To the majority of the public, nuclear weapons appear to be a thing of the past – a bargaining chip for the two great powers of the bipolar world of the Cold War. The START treaties were a distant pinpoint of light, a hope that one day the world could be without nuclear weapons, and no one would have to fear a nuclear winter blocking out the sun. Fast forward to the 21st century, and it would appear that light is further away than we would have hoped. Nuclear weapons are making a comeback, and it does not take a master’s student to figure that out. At the Carnegie Endowment for International Peace's Nuclear Policy Conference, I have learned is there is much more to nuclear policy than I originally thought.
Nuclear policy is more than just who should and who should not have nuclear weapons. The game primarily rotates around the idea of deterrence – which is essentially a giant balancing act. Nations like the United States want to keep their nuclear weapons because China and Russia have them, and these two latter nations want their weapons for the same reasons. These three major players are not interested in seeing the spread of nuclear weapons because it throws the global balance off, and disrupts the focus that the major powers have on one another. Additionally, technology used to diminish the chances of a retaliatory strike – such as ballistic missile defense – reduces the efficacy of deterrence, even if defenses are erected to guard against a nation other than China or Russia; BMDs will not discriminate based on the missile’s origin.
The major states are generally rational players, and are not interested in starting a global nuclear war – backed up by the fact that Russia, China, and the United States vastly favor second strike capabilities. Non-proliferation offers the chance for the world to stop the spread of nuclear weapons technology, a vital tool needed in order for disarmament to come into full force. The three powers seem to all agree that they do not need nuclear weapons, no one really does, but as long as the “opposing” nations have them, they will keep their own. Due to China’s very small arsenal, they are currently left out of the major START talks, but in the future, when the US and Russian stockpiles dwindle to be on parity with China, they will be brought into the fold, so all three nations can work on ridding the world of nuclear weapons together.
As smaller, less rational nations acquire nuclear weapons, the United States and other nations have to react. Our response has been the increased construction and research into BMDs – as stated before; this reduces the efficacy of deterrence between the great powers – but we cannot rely on diplomacy or peer pressure to remove the nuclear weapons from places like North Korea. Instead, we must use all the tools in our shed in order to provide for the safety of ourselves and our allies. Unfortunately, this potentially opens up the way for a mini-arms race in the form of a proportional response from China and Russia.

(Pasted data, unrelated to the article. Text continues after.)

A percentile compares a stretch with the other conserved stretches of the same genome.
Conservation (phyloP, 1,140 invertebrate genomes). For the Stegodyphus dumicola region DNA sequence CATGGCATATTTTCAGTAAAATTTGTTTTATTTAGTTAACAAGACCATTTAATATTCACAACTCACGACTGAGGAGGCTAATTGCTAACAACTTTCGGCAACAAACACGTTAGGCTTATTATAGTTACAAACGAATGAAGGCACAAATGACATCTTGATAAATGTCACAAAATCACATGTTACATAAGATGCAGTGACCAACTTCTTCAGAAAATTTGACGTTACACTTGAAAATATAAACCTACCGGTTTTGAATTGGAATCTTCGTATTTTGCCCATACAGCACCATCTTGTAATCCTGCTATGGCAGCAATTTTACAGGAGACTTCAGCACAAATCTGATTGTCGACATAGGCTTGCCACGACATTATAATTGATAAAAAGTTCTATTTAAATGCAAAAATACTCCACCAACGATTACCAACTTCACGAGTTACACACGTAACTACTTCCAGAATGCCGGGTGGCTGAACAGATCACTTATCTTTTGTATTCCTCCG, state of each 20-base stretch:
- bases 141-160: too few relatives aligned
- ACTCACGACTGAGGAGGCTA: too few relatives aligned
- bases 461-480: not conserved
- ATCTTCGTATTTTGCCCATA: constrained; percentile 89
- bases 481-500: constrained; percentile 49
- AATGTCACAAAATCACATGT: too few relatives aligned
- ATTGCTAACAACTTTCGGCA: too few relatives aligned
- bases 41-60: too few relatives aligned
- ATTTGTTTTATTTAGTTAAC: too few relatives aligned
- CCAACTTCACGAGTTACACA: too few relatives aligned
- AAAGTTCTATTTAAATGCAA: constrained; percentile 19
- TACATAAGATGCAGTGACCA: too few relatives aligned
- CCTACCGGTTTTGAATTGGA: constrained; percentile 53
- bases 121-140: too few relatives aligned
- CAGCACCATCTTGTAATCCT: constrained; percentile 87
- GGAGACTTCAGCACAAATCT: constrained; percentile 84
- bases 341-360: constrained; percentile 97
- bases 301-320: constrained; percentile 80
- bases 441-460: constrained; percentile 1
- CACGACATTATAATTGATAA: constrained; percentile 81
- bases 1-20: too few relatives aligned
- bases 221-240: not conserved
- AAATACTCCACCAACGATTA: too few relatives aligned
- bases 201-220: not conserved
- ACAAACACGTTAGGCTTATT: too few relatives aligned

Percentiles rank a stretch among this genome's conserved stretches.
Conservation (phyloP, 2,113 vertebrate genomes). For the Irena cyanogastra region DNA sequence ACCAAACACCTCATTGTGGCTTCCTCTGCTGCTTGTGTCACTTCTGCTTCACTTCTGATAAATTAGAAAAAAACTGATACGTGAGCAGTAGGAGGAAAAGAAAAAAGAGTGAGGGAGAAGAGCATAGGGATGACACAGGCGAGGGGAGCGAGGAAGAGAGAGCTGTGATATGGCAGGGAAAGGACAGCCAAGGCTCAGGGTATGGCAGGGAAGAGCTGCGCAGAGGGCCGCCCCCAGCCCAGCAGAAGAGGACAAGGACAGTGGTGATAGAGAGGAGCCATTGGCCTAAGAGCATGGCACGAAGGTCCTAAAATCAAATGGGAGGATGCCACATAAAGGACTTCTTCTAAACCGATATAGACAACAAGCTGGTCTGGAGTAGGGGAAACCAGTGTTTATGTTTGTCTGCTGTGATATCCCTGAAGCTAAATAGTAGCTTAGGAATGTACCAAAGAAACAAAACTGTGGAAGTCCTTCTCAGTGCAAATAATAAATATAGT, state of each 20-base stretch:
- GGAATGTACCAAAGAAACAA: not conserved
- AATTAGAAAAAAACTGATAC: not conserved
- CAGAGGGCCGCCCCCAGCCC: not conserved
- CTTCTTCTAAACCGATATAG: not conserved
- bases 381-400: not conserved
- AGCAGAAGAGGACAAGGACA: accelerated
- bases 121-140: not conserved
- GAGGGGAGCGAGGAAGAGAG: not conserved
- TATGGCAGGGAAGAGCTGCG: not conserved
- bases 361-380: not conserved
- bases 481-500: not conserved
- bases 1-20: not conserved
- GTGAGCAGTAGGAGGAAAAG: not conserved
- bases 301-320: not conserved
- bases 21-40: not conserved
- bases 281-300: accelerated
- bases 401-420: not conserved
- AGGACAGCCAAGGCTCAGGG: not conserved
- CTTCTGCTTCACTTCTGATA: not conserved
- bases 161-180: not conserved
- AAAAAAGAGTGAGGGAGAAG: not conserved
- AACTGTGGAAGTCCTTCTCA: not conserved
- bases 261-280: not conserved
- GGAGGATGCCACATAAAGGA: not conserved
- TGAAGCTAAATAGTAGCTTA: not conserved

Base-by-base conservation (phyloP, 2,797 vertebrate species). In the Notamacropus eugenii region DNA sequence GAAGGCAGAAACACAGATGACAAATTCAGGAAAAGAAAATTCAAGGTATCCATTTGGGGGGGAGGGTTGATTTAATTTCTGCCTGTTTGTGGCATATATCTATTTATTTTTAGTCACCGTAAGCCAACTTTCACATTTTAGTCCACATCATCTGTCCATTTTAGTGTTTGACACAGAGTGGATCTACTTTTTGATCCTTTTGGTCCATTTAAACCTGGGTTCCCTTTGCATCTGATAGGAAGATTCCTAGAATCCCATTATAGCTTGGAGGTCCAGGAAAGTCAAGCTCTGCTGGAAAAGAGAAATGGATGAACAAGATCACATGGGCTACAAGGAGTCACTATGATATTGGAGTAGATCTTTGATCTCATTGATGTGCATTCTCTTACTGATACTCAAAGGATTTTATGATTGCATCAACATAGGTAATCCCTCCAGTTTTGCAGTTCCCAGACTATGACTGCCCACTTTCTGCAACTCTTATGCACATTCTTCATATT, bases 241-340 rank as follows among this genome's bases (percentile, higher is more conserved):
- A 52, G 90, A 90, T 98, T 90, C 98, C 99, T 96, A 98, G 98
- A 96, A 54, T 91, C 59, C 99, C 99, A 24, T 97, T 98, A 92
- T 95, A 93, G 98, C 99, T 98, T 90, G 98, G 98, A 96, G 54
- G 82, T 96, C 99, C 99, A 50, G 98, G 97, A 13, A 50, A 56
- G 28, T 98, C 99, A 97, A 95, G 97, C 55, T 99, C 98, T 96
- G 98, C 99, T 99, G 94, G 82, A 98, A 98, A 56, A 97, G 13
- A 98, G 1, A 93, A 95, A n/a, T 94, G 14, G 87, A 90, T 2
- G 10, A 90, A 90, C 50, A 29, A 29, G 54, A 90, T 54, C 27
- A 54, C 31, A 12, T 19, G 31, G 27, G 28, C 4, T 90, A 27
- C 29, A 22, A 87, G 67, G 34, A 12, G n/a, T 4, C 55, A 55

The fortunate side to the alliances that the United States has with Japan, Korea, and the nations of NATO means they do not need nuclear weapons themselves. They are covered underneath our umbrella of extended deterrence – a form of deterrence which essentially means we deter threats beyond our borders. However, politicians such as M.J. Chung, a veteran member of South Korea’s National Assembly, are advocating for the acquirement of nuclear weapons, in order to better defend themselves against North Korean threats. Chung has been touring the United States, speaking at different venues, and making the case for a nuclear South Korea, but I doubt encouragement and the mission was solely his. During his remarks, he made several, subtle references to the incoming President Park Geun-hye, whom I believe actually sent Chung out to rally support. If that’s the case, then the drive is not just one or two National Assembly members, but the leader of their nation, a very serious issue.
Amongst rational states, nuclear weapons do not seem to act as a deterrent against conventional wars. Nuclear weapons are only a deterrent against the use of other nuclear weapons. In the 80s, Argentina went to war with the United Kingdom over the Falkland Islands, well aware of the fact that the latter was in possession of nuclear weapons. However, the regime responsible for initiating the war knew that such a small scale conflict, mixed with the rationality of the British, were confident in knowing that nuclear weapons would not be involved in the fighting.
One of the most interesting points of nuclear deterrence is the development of the technology level of the United States. As our nation continues to jump ahead and lead the rest of the world in advanced weaponry and military hardware, we will eventually get to a point where the deployment of conventional weapons could equal or eclipse active nuclear weapons. Moreover, the use of just conventional weapons is more acceptable to the global community than the connotations associated with nuclear weapons (i.e. radioactivity). The United States certainly has shown that we are not squeamish when it comes to using the necessary force to punish those that have attacked or wronged us or our allies.
I had the opportunity to ask Major-General Yao Yunzhu about
China's attitude towards US BMD.
Photo: Ben Levelius